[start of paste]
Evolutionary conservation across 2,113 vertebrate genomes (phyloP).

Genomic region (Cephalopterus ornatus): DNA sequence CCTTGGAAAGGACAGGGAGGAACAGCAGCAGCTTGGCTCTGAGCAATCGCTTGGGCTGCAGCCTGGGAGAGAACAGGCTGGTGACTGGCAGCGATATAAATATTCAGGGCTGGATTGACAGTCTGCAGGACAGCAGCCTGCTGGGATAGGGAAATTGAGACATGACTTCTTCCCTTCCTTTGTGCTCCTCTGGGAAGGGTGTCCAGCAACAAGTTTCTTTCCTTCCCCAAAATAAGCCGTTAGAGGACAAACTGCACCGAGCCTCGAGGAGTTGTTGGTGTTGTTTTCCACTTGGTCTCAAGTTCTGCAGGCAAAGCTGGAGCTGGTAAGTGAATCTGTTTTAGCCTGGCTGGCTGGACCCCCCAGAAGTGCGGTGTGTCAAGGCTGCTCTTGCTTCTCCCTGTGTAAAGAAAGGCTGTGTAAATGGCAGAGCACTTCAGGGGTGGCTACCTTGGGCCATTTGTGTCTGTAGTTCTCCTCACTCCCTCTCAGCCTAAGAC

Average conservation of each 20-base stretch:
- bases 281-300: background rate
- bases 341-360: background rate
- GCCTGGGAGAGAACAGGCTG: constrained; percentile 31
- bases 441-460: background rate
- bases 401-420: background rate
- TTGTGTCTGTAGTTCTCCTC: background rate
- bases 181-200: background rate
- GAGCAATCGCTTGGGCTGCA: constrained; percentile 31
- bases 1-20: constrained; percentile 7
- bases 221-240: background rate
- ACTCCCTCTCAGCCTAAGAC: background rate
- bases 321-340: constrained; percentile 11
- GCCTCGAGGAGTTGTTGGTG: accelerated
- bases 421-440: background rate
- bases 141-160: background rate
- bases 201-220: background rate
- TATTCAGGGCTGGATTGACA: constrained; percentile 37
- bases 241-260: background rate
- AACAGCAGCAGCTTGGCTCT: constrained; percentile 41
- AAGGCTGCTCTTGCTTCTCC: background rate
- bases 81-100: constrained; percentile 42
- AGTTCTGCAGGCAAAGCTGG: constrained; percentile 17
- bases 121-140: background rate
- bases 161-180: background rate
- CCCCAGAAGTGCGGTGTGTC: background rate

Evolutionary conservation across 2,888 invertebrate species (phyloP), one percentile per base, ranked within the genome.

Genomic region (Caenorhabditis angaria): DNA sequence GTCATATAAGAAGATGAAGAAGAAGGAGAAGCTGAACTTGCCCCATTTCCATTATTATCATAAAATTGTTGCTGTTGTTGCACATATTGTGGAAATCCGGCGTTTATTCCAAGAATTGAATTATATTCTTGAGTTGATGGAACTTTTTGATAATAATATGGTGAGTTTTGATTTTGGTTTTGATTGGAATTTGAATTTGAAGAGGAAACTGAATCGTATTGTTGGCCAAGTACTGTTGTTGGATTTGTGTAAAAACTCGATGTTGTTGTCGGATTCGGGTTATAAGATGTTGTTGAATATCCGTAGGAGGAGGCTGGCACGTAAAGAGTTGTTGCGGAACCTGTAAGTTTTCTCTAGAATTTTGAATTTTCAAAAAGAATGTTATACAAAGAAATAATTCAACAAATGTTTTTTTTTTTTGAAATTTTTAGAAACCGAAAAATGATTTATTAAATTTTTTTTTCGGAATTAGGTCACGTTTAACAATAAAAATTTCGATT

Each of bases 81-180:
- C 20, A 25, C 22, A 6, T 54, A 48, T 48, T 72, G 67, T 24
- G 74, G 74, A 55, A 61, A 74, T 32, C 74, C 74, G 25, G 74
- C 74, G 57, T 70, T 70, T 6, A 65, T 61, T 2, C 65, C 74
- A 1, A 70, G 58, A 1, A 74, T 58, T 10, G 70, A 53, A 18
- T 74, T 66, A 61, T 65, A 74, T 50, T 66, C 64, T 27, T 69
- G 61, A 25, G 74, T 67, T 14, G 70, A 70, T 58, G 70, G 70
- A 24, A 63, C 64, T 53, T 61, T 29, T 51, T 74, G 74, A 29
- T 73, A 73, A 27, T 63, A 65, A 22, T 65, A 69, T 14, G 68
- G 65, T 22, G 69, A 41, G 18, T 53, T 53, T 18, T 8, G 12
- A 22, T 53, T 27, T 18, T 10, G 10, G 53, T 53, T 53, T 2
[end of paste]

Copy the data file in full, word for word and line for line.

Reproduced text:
Evolutionary conservation across 2,113 vertebrate genomes (phyloP).

Genomic region (Cephalopterus ornatus): DNA sequence CCTTGGAAAGGACAGGGAGGAACAGCAGCAGCTTGGCTCTGAGCAATCGCTTGGGCTGCAGCCTGGGAGAGAACAGGCTGGTGACTGGCAGCGATATAAATATTCAGGGCTGGATTGACAGTCTGCAGGACAGCAGCCTGCTGGGATAGGGAAATTGAGACATGACTTCTTCCCTTCCTTTGTGCTCCTCTGGGAAGGGTGTCCAGCAACAAGTTTCTTTCCTTCCCCAAAATAAGCCGTTAGAGGACAAACTGCACCGAGCCTCGAGGAGTTGTTGGTGTTGTTTTCCACTTGGTCTCAAGTTCTGCAGGCAAAGCTGGAGCTGGTAAGTGAATCTGTTTTAGCCTGGCTGGCTGGACCCCCCAGAAGTGCGGTGTGTCAAGGCTGCTCTTGCTTCTCCCTGTGTAAAGAAAGGCTGTGTAAATGGCAGAGCACTTCAGGGGTGGCTACCTTGGGCCATTTGTGTCTGTAGTTCTCCTCACTCCCTCTCAGCCTAAGAC

Average conservation of each 20-base stretch:
- bases 281-300: background rate
- bases 341-360: background rate
- GCCTGGGAGAGAACAGGCTG: constrained; percentile 31
- bases 441-460: background rate
- bases 401-420: background rate
- TTGTGTCTGTAGTTCTCCTC: background rate
- bases 181-200: background rate
- GAGCAATCGCTTGGGCTGCA: constrained; percentile 31
- bases 1-20: constrained; percentile 7
- bases 221-240: background rate
- ACTCCCTCTCAGCCTAAGAC: background rate
- bases 321-340: constrained; percentile 11
- GCCTCGAGGAGTTGTTGGTG: accelerated
- bases 421-440: background rate
- bases 141-160: background rate
- bases 201-220: background rate
- TATTCAGGGCTGGATTGACA: constrained; percentile 37
- bases 241-260: background rate
- AACAGCAGCAGCTTGGCTCT: constrained; percentile 41
- AAGGCTGCTCTTGCTTCTCC: background rate
- bases 81-100: constrained; percentile 42
- AGTTCTGCAGGCAAAGCTGG: constrained; percentile 17
- bases 121-140: background rate
- bases 161-180: background rate
- CCCCAGAAGTGCGGTGTGTC: background rate

Evolutionary conservation across 2,888 invertebrate species (phyloP), one percentile per base, ranked within the genome.

Genomic region (Caenorhabditis angaria): DNA sequence GTCATATAAGAAGATGAAGAAGAAGGAGAAGCTGAACTTGCCCCATTTCCATTATTATCATAAAATTGTTGCTGTTGTTGCACATATTGTGGAAATCCGGCGTTTATTCCAAGAATTGAATTATATTCTTGAGTTGATGGAACTTTTTGATAATAATATGGTGAGTTTTGATTTTGGTTTTGATTGGAATTTGAATTTGAAGAGGAAACTGAATCGTATTGTTGGCCAAGTACTGTTGTTGGATTTGTGTAAAAACTCGATGTTGTTGTCGGATTCGGGTTATAAGATGTTGTTGAATATCCGTAGGAGGAGGCTGGCACGTAAAGAGTTGTTGCGGAACCTGTAAGTTTTCTCTAGAATTTTGAATTTTCAAAAAGAATGTTATACAAAGAAATAATTCAACAAATGTTTTTTTTTTTTGAAATTTTTAGAAACCGAAAAATGATTTATTAAATTTTTTTTTCGGAATTAGGTCACGTTTAACAATAAAAATTTCGATT

Each of bases 81-180:
- C 20, A 25, C 22, A 6, T 54, A 48, T 48, T 72, G 67, T 24
- G 74, G 74, A 55, A 61, A 74, T 32, C 74, C 74, G 25, G 74
- C 74, G 57, T 70, T 70, T 6, A 65, T 61, T 2, C 65, C 74
- A 1, A 70, G 58, A 1, A 74, T 58, T 10, G 70, A 53, A 18
- T 74, T 66, A 61, T 65, A 74, T 50, T 66, C 64, T 27, T 69
- G 61, A 25, G 74, T 67, T 14, G 70, A 70, T 58, G 70, G 70
- A 24, A 63, C 64, T 53, T 61, T 29, T 51, T 74, G 74, A 29
- T 73, A 73, A 27, T 63, A 65, A 22, T 65, A 69, T 14, G 68
- G 65, T 22, G 69, A 41, G 18, T 53, T 53, T 18, T 8, G 12
- A 22, T 53, T 27, T 18, T 10, G 10, G 53, T 53, T 53, T 2